Possibly the only person less trustworthy and more paranoid that Jerome Corsi is Alex Jones, the demented fuckwit who created InfoWars — the lunatic right’s preferred source for the latest conspiracies on chemtrails, weather control, false flag attacks on school kids, and subterranean Satanic pedophile sex rings run out of DC area pizza parlors by Hillary Clinton and her Muslim lesbian lovers.
And this is the guy USA Today chose to write an editorial supporting arming teachers in schools in order to protect school kids from “psychologically disturbed adolescents who may be contemplating copy-cat school shootings.” Who’s going to protect USA Today’s readers from psychologically disturbed editorial writers? USA Today defended their decision to turn this loopy bastard loose on their editorial page by releasing the following statement:
USA Today’s Opposing View shows readers more than one point of view on an issue. Our signature debate format reinforces our reputation for fairness, which is one of our core values.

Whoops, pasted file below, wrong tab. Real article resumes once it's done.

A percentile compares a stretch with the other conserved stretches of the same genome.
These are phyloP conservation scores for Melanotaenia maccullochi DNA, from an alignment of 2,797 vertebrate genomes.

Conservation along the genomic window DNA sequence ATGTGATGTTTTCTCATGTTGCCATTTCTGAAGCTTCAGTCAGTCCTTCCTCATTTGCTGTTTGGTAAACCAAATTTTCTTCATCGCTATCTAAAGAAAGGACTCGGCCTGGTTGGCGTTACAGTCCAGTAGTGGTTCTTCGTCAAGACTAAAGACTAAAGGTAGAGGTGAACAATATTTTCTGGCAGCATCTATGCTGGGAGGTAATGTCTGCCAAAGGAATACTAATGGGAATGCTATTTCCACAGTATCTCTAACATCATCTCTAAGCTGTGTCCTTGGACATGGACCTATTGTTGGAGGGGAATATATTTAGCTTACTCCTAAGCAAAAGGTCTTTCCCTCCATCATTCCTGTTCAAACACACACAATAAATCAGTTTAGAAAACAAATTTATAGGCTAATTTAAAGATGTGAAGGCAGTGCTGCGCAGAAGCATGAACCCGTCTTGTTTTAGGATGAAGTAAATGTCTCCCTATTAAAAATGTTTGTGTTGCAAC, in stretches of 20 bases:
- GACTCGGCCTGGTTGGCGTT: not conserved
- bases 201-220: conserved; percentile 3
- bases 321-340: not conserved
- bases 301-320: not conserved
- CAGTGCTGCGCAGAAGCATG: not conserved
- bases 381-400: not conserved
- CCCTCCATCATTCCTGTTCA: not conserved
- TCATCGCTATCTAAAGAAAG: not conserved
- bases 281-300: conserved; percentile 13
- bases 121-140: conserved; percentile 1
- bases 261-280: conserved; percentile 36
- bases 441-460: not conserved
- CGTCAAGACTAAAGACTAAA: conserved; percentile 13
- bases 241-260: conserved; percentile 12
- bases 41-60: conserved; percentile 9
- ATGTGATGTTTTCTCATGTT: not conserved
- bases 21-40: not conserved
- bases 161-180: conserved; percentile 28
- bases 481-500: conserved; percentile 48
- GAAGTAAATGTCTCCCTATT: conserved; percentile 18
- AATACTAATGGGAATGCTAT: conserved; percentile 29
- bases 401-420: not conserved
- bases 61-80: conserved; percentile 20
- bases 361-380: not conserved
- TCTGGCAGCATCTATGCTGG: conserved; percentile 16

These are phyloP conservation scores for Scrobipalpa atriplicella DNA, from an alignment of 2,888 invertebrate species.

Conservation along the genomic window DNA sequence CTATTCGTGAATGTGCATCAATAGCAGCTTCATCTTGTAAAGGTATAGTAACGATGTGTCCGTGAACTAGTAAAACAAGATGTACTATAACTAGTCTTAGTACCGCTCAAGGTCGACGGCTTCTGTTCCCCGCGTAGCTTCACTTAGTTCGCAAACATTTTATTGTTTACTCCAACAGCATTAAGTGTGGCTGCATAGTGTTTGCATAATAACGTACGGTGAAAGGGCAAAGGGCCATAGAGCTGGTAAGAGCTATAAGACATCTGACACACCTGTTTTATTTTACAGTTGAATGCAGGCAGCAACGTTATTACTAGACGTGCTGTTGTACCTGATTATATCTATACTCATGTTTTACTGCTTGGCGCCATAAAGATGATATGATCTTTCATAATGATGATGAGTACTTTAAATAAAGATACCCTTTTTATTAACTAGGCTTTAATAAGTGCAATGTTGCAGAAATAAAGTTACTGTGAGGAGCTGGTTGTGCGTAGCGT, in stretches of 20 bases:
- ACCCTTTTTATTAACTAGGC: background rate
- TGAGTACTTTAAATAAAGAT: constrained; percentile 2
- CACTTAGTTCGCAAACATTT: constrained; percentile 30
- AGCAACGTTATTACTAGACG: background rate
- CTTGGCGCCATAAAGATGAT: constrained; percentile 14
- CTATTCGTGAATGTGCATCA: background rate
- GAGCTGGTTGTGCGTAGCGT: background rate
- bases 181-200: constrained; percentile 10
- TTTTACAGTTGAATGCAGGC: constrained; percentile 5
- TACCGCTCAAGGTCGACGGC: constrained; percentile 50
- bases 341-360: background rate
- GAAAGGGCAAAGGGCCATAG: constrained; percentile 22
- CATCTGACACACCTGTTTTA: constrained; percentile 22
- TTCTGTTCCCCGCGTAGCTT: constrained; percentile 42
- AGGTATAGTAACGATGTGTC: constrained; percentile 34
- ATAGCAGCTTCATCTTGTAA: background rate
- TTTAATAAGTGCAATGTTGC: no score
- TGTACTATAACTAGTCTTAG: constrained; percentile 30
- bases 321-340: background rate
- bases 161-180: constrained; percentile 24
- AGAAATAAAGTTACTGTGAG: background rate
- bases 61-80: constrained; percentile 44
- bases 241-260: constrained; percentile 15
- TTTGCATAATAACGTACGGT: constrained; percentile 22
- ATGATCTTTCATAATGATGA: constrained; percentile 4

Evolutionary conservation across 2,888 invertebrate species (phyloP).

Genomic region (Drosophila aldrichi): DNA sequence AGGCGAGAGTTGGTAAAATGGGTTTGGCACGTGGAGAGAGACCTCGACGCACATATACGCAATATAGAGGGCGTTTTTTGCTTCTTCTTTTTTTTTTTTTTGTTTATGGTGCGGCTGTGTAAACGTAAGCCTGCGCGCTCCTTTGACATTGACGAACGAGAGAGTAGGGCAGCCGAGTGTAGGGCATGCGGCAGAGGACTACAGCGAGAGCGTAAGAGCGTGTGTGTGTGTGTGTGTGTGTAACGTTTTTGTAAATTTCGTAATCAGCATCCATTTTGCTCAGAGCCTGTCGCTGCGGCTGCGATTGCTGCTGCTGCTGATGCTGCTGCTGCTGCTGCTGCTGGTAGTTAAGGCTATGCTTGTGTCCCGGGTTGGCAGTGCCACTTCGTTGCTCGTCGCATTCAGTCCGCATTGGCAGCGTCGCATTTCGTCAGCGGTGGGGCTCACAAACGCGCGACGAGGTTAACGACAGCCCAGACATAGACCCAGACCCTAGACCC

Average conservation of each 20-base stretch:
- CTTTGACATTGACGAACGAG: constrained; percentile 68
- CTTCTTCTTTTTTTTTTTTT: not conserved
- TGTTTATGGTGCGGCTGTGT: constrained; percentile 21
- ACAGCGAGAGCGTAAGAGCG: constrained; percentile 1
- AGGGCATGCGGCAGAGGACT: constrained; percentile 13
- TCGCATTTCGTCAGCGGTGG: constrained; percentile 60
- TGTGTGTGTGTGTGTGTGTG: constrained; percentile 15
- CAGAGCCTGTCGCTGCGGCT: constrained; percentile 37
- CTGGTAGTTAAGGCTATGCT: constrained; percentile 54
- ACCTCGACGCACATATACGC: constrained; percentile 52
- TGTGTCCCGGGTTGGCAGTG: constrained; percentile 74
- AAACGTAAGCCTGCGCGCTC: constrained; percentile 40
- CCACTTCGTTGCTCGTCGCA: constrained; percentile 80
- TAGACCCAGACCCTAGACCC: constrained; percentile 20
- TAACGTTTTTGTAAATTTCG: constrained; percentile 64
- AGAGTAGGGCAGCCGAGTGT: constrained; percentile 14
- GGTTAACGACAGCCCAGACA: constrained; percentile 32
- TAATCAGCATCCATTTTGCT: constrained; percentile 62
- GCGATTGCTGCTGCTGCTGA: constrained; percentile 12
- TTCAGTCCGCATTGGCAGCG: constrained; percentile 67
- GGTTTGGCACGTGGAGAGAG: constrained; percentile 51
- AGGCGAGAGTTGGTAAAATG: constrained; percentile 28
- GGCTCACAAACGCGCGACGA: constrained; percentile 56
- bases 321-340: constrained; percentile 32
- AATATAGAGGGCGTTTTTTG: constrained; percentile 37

The problem, of course, is NOT that USA Today ran an editorial supporting the arming of teachers. The problem is giving a known conspiracy theorist a mainstream voice. The problem isn’t one of fairness, as USA Today suggests; it’s one of judgment. Not Corsi’s judgment, which is demonstrably lacking, but the judgment of the editorial staff of USA Today.
USA Today used to be news and entertainment pablum. Turns out, those were their glory days.
I think that by calling InfoWars a “conspiracy theory website,” you’re denigrating the phrase conspiracy theory… these are not theories in the least, just shit made up for the sake of creating false narratives that the mainstream media propagate. InfoWars and its ilk (including FOX) know that high percentages of their bullshit is going to stick with the right-wing nut-job loyalists. And the crazier their made-up shit gets, the more it seems to stick with the mainstream media as well.
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30 years ago, the ONLY newspaper US military persons, outside of continental US OF A had to read was USA Today. And finally now, we are questioning their journalistic integrity?
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Thank you, Greg, for calling these bozos out. We need to stop giving legitimacy to chicanery. The term “fake news” was created to ferret out these very things, now it’s used as a weapon against any disagreement. Like you, I cherish disagreement and eclectic points of view, but disdain pure bullshit. InfoWars and their ilk are pure bullshit.
Thank you as well for teaching me the world “pablum.” I think I’ll be using it liberally. ;)